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5 Februarie 2019
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European Union is introducing new rules on interoperability between EU information systems in the area of Justice and Home Affairs (JAI).

EU Presidency: Provisional Agreement Interoperability Info Systems JAI


European Union is introducing new rules on interoperability between EU information systems in the area of Justice and Home Affairs (JAI). Easier information sharing will improve security, allow for more efficient checks at external borders and contribute to prevent and combat illegal migration.

Romanian EU Council Presidency and European Parliament reached a preliminary agreement on two proposed regulations establishing a framework for interoperability between EU information systems in the area of justice and home affairs. Preliminary agreement will now be presented to EU ambassadors for confirmation on behalf of the Council.

Romanian Minister of Internal Affairs, Carmen Daniela Dan:  To make sure we detect those who pose a security threat or who are lying about their identity, competent authorities carrying out checks need to have a full picture of the person in front of them. The interoperability components will allow authorities to quickly access all relevant information available in existing databases and to check biometric data against these databases to detect cases of multiple identities.

Interoperability between information systems will allow the systems to complement each other, help facilitate the correct identification of persons and contribute to fighting identity fraud. Regulations establish the following interoperability components:

European search portal, which would allow competent authorities to search multiple EU information systems simultaneously, using both biographical and biometric data.

Shared biometric matching service, which would enable the searching and comparing of biometric data (fingerprints and facial images) from several systems.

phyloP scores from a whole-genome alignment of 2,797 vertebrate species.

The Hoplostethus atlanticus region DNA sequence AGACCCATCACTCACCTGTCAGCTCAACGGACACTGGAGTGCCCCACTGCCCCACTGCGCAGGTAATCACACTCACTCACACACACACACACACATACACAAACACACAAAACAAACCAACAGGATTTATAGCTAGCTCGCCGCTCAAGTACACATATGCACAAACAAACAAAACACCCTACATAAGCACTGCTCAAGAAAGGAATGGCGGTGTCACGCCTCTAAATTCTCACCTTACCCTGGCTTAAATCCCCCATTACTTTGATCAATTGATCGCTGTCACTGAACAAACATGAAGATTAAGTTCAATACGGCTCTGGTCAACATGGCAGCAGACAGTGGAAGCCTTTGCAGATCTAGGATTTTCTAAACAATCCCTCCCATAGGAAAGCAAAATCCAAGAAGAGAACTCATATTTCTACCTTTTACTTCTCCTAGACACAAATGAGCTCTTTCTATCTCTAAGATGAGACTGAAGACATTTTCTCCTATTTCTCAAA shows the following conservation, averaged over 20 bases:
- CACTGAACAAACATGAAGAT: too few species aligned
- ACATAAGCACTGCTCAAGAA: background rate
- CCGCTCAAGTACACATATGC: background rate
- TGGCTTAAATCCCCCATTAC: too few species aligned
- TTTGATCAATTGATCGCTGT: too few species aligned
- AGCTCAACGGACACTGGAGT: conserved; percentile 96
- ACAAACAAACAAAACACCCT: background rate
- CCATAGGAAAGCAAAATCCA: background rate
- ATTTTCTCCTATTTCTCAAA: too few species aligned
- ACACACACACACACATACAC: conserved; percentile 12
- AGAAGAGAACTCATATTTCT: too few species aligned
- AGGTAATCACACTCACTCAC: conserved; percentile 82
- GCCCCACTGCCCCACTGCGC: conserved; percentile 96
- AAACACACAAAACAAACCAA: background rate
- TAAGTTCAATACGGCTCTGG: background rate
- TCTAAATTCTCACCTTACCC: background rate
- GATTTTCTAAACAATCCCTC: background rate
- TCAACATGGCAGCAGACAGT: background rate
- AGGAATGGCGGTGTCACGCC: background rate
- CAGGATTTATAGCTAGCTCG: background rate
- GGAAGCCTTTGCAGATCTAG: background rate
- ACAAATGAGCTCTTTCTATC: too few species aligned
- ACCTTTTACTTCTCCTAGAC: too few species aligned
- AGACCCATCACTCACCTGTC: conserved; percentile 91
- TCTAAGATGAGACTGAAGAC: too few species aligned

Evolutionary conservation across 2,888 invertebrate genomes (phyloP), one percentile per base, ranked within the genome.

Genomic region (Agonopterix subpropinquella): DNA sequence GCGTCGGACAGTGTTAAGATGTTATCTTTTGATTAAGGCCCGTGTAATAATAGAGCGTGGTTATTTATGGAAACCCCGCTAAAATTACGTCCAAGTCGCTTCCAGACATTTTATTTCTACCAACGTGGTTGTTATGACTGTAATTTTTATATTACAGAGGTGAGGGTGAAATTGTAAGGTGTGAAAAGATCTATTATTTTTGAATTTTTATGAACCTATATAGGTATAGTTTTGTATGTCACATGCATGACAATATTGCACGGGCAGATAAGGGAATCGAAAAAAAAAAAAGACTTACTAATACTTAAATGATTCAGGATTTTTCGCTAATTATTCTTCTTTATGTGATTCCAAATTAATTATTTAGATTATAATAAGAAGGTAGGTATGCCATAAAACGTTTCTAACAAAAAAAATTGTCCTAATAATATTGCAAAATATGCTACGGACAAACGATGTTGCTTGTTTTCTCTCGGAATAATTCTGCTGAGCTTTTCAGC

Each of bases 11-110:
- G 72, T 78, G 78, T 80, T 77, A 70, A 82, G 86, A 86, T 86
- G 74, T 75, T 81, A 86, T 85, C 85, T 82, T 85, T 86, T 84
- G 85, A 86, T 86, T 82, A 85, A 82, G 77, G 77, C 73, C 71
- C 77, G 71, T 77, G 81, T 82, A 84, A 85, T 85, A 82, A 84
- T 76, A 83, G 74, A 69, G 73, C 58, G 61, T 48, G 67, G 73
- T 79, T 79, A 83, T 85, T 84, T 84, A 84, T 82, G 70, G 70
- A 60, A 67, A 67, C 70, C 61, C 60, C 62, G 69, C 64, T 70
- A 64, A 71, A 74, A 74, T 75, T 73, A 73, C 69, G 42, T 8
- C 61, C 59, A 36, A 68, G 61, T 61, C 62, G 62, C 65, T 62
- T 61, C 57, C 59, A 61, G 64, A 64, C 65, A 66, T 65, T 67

Common identity repository, which would contain biographical and biometric data of third-country nationals available in several EU information systems.

Multiple identity detector, which checks whether the biographical identity data contained in the search exists in other systems covered, to enable the detection of multiple identities linked to the same set of biometric data.

Systems covered by the two regulations provide support for national authorities in the areas of security, border and migration management, visa processing and asylum. They include entry/exit system (EES), visa information system (VIS), European travel information and authorization system (ETIAS), Eurodac, Schengen information system (SIS) and European criminal records information system for third country nationals (ECRIS-TCN), as well as other relevant databases on travel documents.

New regulations do not modify the rights of access as set out in the legal basis relevant for each European information system. European search portal will flag where data or links exist in relation to a query, but the system will only show each authority the data to which they already have a right of access under previous legislation setting up the different databases.


Interoperability of EU information systems in the area of Justice and Home Affairs has been a priority at the highest political level over the past few years. In its conclusions of 18 December 2015, the European Council stated that recent terrorist attacks demonstrated the urgency of enhancing information sharing, notably as regards ensuring the interoperability of the relevant databases with regard to security checks. A high level expert group on information systems and interoperability was established and prepared a report which stressed the need for a more effective and efficient data management for borders and security in the EU. In June 2017, the European Council invited the Commission to prepare as soon as possible legislative proposals on this issue, on the basis of the recommendations made by the high level expert group. The Commission presented two legislative proposals on 12 December 2017.



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